Then maintenance therapy with fluconazole 200 mg orally once a day for 6 to 12 months
Serial lumbar punctures may be required to reduce intracranial pressure.
Patients with AIDS
All patients with AIDS require treatment.
For meningitis or severe pulmonary disease, the standard regimen consists of the following:
Induction with liposomal amphotericin B 3 to 4 mg/kg IV) once a day plus flucytosine 25 mg/kg orally every 6 hours for the first 2 weeks of treatment (longer induction therapy may be needed if clinical response is slow or cultures remain positive) (If lipid formulations of amphotericin B are not available, amphotericin B deoxycholate (0.7 mg/kg/day) should be used.)
Alternative induction with single high-dose liposomal amphotericin B 10 mg/kg IV (on day 1) plus flucytosine 25 mg/kg orally every 6 hours and fluconazole 1200 mg orally once a day (both oral medications for the first 2 weeks of treatment) (1 Patients with AIDS reference Cryptococcosis is a pulmonary or disseminated infection acquired by inhalation of soil contaminated with the encapsulated yeasts Cryptococcus neoformans or C. gattii. Symptoms... read more )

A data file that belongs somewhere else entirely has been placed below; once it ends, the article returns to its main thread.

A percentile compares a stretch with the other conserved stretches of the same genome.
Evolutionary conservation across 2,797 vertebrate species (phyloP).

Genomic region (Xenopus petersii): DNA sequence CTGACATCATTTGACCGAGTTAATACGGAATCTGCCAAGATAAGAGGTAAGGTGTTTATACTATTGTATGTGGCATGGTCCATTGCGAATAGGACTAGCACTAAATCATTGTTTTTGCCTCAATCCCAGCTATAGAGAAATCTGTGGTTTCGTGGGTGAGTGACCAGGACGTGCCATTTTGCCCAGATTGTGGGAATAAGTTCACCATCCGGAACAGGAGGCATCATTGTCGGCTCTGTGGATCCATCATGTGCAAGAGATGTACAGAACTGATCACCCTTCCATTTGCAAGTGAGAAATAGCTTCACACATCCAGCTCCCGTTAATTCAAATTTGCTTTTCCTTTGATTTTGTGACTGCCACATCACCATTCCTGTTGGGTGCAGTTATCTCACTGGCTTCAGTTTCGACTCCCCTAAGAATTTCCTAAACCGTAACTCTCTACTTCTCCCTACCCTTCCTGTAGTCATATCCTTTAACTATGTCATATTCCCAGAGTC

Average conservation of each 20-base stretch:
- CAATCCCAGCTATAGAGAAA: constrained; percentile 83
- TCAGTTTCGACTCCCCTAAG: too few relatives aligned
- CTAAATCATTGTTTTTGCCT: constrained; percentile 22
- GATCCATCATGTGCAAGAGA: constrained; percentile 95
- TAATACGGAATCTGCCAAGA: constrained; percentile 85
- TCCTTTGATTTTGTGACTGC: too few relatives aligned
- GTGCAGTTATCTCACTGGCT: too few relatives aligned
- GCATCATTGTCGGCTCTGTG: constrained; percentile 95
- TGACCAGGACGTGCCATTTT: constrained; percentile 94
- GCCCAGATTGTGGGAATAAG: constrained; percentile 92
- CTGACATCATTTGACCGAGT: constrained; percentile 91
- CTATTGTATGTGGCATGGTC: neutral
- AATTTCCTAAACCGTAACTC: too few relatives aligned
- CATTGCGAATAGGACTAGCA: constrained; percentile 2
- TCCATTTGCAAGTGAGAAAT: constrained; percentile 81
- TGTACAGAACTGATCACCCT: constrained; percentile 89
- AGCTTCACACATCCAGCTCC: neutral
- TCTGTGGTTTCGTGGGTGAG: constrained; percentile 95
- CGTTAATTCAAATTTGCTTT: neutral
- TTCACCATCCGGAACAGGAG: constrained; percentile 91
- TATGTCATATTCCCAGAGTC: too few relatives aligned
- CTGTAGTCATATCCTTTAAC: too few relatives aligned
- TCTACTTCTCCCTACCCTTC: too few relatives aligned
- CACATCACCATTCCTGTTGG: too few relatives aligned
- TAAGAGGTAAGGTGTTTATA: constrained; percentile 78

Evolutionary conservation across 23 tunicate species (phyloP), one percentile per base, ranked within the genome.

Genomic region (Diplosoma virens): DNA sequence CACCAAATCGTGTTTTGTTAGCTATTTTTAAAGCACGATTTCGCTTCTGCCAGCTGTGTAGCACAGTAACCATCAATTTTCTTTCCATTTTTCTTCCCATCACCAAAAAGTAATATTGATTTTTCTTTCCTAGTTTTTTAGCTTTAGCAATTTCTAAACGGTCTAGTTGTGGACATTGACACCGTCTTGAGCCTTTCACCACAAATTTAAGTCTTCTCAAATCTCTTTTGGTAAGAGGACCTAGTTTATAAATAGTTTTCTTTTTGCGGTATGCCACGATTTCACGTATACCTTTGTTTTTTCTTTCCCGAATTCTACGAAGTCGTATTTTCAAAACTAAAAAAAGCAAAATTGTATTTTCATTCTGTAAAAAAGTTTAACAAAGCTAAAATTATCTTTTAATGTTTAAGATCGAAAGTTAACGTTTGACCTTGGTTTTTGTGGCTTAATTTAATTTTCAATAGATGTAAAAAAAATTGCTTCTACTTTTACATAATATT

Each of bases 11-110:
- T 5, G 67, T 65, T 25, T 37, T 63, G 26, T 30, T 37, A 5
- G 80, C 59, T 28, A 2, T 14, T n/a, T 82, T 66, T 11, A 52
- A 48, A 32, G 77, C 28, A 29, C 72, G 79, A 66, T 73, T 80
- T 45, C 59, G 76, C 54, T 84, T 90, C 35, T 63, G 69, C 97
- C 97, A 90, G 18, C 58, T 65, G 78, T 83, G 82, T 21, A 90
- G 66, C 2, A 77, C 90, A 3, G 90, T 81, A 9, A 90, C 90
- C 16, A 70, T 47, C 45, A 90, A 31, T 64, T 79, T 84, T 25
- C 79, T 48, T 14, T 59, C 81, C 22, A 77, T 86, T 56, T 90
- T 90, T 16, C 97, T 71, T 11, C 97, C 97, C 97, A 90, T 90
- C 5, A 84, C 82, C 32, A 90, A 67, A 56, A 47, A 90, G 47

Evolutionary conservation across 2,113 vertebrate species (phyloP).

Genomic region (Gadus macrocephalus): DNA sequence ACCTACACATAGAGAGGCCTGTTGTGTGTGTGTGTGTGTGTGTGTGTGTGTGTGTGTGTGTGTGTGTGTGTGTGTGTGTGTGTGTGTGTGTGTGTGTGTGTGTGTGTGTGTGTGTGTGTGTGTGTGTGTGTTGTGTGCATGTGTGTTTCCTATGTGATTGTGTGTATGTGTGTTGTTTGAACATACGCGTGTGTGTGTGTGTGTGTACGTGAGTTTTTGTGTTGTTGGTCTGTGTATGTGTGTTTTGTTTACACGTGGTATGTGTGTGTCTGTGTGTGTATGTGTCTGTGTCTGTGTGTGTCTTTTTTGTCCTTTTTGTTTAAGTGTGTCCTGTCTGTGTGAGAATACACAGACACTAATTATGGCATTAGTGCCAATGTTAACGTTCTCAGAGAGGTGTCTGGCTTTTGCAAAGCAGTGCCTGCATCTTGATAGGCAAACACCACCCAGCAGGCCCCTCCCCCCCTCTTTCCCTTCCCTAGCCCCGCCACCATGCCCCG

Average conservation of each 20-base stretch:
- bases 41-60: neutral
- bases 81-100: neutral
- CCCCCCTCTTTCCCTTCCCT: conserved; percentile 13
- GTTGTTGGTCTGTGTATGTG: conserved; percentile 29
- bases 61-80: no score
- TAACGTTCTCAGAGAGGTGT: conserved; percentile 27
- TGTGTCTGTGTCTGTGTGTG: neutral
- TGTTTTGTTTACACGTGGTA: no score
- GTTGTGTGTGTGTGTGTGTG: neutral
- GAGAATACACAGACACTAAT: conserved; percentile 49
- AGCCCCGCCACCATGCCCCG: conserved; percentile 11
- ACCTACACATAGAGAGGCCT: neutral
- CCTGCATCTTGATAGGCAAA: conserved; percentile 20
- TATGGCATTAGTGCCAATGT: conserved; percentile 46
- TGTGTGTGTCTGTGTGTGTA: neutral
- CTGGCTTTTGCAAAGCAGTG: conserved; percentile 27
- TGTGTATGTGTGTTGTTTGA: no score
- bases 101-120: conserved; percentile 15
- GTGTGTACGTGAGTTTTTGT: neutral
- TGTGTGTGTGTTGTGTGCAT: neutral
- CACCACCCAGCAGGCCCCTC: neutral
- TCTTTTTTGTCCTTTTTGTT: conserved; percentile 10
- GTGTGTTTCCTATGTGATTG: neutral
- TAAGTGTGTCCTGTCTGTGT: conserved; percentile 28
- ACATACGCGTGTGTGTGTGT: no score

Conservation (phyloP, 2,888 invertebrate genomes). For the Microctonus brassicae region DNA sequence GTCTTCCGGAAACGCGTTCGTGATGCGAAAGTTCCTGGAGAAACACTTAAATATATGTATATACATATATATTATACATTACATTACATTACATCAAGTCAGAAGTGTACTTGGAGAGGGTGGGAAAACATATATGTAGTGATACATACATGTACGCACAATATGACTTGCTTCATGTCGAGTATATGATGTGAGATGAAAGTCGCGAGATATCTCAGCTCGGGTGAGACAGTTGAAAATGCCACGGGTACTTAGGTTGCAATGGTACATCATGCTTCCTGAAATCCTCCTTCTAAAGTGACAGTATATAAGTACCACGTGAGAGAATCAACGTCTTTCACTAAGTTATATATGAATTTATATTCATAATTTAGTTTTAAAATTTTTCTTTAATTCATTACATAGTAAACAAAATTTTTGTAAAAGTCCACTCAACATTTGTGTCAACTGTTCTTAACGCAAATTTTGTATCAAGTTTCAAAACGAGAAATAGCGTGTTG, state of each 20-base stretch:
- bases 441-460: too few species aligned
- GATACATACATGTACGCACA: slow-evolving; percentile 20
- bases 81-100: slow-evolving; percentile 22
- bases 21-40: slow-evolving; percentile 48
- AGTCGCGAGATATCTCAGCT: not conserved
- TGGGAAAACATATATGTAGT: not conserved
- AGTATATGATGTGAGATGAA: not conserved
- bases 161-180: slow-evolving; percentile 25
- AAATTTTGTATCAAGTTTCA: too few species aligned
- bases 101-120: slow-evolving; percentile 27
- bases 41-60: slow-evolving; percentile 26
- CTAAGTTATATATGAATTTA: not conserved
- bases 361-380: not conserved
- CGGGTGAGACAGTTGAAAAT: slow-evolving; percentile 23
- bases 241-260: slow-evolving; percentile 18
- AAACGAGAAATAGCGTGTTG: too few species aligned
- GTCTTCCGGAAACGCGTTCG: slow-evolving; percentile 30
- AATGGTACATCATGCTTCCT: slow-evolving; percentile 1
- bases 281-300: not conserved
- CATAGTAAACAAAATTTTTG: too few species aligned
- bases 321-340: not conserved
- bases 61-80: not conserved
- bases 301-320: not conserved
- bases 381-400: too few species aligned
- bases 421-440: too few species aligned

Induction should be followed by consolidation therapy with fluconazole 400 mg orally once a day for 8 weeks
Once induction and consolidation therapy are completed, long-term suppressive (maintenance) therapy is with fluconazole 200 mg orally once a day
Serial lumbar puncture may be required to reduce intracranial pressure.
Patients with mild to moderate symptoms of localized pulmonary involvement (confirmed by normal CSF parameters, negative cultures of CSF and urine, and no evidence of cutaneous, bone, or other extrapulmonary lesions) may be treated with fluconazole 400 mg orally once a day for 6 to 12 months.